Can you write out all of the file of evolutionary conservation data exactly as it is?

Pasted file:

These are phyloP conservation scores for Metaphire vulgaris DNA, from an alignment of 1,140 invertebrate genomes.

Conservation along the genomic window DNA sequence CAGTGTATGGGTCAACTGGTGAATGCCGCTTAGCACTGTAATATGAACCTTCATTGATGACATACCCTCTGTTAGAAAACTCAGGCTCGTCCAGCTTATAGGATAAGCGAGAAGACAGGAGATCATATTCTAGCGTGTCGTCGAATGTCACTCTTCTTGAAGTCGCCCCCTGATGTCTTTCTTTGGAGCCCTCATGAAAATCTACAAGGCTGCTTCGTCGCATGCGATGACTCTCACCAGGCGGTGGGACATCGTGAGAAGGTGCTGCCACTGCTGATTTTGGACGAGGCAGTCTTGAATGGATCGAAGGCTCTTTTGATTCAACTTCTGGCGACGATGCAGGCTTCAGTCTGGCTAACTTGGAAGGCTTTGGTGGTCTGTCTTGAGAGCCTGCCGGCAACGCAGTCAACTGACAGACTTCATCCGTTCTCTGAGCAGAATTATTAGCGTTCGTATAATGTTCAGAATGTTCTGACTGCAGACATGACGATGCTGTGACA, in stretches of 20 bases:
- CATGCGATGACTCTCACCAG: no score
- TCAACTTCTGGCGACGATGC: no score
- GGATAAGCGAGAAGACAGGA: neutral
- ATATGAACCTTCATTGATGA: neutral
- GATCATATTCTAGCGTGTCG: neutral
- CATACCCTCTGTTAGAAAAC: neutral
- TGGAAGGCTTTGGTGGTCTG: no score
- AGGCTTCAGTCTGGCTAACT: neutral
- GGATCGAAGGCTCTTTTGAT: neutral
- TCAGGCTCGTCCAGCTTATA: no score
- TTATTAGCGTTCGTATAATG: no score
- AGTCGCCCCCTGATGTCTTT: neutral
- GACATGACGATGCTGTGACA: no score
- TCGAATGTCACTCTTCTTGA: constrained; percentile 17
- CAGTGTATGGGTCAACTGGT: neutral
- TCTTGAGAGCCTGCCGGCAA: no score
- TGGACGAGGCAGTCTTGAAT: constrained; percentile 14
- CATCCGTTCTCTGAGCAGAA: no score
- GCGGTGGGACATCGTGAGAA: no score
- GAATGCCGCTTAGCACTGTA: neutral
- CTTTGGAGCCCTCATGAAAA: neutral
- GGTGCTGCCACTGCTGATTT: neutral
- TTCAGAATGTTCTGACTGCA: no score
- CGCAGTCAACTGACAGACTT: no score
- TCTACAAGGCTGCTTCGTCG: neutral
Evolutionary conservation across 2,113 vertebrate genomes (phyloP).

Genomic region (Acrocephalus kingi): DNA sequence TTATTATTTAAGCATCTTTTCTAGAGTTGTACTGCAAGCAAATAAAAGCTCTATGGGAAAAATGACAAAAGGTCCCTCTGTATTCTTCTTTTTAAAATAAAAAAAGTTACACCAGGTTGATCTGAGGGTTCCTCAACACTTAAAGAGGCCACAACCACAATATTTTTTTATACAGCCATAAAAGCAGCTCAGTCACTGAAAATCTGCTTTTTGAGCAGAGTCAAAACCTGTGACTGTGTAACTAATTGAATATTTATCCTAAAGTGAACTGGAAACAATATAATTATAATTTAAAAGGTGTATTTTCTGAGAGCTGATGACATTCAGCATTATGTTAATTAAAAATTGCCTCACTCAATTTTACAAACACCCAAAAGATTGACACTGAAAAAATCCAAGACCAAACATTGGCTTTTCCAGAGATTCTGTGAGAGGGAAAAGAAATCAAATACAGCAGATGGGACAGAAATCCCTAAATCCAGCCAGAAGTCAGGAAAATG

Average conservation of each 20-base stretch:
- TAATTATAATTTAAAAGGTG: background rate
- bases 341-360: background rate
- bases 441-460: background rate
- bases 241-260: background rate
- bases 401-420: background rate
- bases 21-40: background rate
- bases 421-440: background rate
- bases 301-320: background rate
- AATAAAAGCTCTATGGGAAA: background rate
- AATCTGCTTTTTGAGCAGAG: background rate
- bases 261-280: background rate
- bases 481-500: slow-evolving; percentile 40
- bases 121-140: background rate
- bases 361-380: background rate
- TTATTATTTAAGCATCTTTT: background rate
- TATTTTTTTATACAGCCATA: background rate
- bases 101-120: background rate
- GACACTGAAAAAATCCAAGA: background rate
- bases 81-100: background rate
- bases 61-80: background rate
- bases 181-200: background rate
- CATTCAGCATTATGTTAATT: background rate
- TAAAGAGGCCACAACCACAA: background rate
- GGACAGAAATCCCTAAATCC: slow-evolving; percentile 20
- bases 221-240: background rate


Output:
These are phyloP conservation scores for Metaphire vulgaris DNA, from an alignment of 1,140 invertebrate genomes.

Conservation along the genomic window DNA sequence CAGTGTATGGGTCAACTGGTGAATGCCGCTTAGCACTGTAATATGAACCTTCATTGATGACATACCCTCTGTTAGAAAACTCAGGCTCGTCCAGCTTATAGGATAAGCGAGAAGACAGGAGATCATATTCTAGCGTGTCGTCGAATGTCACTCTTCTTGAAGTCGCCCCCTGATGTCTTTCTTTGGAGCCCTCATGAAAATCTACAAGGCTGCTTCGTCGCATGCGATGACTCTCACCAGGCGGTGGGACATCGTGAGAAGGTGCTGCCACTGCTGATTTTGGACGAGGCAGTCTTGAATGGATCGAAGGCTCTTTTGATTCAACTTCTGGCGACGATGCAGGCTTCAGTCTGGCTAACTTGGAAGGCTTTGGTGGTCTGTCTTGAGAGCCTGCCGGCAACGCAGTCAACTGACAGACTTCATCCGTTCTCTGAGCAGAATTATTAGCGTTCGTATAATGTTCAGAATGTTCTGACTGCAGACATGACGATGCTGTGACA, in stretches of 20 bases:
- CATGCGATGACTCTCACCAG: no score
- TCAACTTCTGGCGACGATGC: no score
- GGATAAGCGAGAAGACAGGA: neutral
- ATATGAACCTTCATTGATGA: neutral
- GATCATATTCTAGCGTGTCG: neutral
- CATACCCTCTGTTAGAAAAC: neutral
- TGGAAGGCTTTGGTGGTCTG: no score
- AGGCTTCAGTCTGGCTAACT: neutral
- GGATCGAAGGCTCTTTTGAT: neutral
- TCAGGCTCGTCCAGCTTATA: no score
- TTATTAGCGTTCGTATAATG: no score
- AGTCGCCCCCTGATGTCTTT: neutral
- GACATGACGATGCTGTGACA: no score
- TCGAATGTCACTCTTCTTGA: constrained; percentile 17
- CAGTGTATGGGTCAACTGGT: neutral
- TCTTGAGAGCCTGCCGGCAA: no score
- TGGACGAGGCAGTCTTGAAT: constrained; percentile 14
- CATCCGTTCTCTGAGCAGAA: no score
- GCGGTGGGACATCGTGAGAA: no score
- GAATGCCGCTTAGCACTGTA: neutral
- CTTTGGAGCCCTCATGAAAA: neutral
- GGTGCTGCCACTGCTGATTT: neutral
- TTCAGAATGTTCTGACTGCA: no score
- CGCAGTCAACTGACAGACTT: no score
- TCTACAAGGCTGCTTCGTCG: neutral
Evolutionary conservation across 2,113 vertebrate genomes (phyloP).

Genomic region (Acrocephalus kingi): DNA sequence TTATTATTTAAGCATCTTTTCTAGAGTTGTACTGCAAGCAAATAAAAGCTCTATGGGAAAAATGACAAAAGGTCCCTCTGTATTCTTCTTTTTAAAATAAAAAAAGTTACACCAGGTTGATCTGAGGGTTCCTCAACACTTAAAGAGGCCACAACCACAATATTTTTTTATACAGCCATAAAAGCAGCTCAGTCACTGAAAATCTGCTTTTTGAGCAGAGTCAAAACCTGTGACTGTGTAACTAATTGAATATTTATCCTAAAGTGAACTGGAAACAATATAATTATAATTTAAAAGGTGTATTTTCTGAGAGCTGATGACATTCAGCATTATGTTAATTAAAAATTGCCTCACTCAATTTTACAAACACCCAAAAGATTGACACTGAAAAAATCCAAGACCAAACATTGGCTTTTCCAGAGATTCTGTGAGAGGGAAAAGAAATCAAATACAGCAGATGGGACAGAAATCCCTAAATCCAGCCAGAAGTCAGGAAAATG

Average conservation of each 20-base stretch:
- TAATTATAATTTAAAAGGTG: background rate
- bases 341-360: background rate
- bases 441-460: background rate
- bases 241-260: background rate
- bases 401-420: background rate
- bases 21-40: background rate
- bases 421-440: background rate
- bases 301-320: background rate
- AATAAAAGCTCTATGGGAAA: background rate
- AATCTGCTTTTTGAGCAGAG: background rate
- bases 261-280: background rate
- bases 481-500: slow-evolving; percentile 40
- bases 121-140: background rate
- bases 361-380: background rate
- TTATTATTTAAGCATCTTTT: background rate
- TATTTTTTTATACAGCCATA: background rate
- bases 101-120: background rate
- GACACTGAAAAAATCCAAGA: background rate
- bases 81-100: background rate
- bases 61-80: background rate
- bases 181-200: background rate
- CATTCAGCATTATGTTAATT: background rate
- TAAAGAGGCCACAACCACAA: background rate
- GGACAGAAATCCCTAAATCC: slow-evolving; percentile 20
- bases 221-240: background rate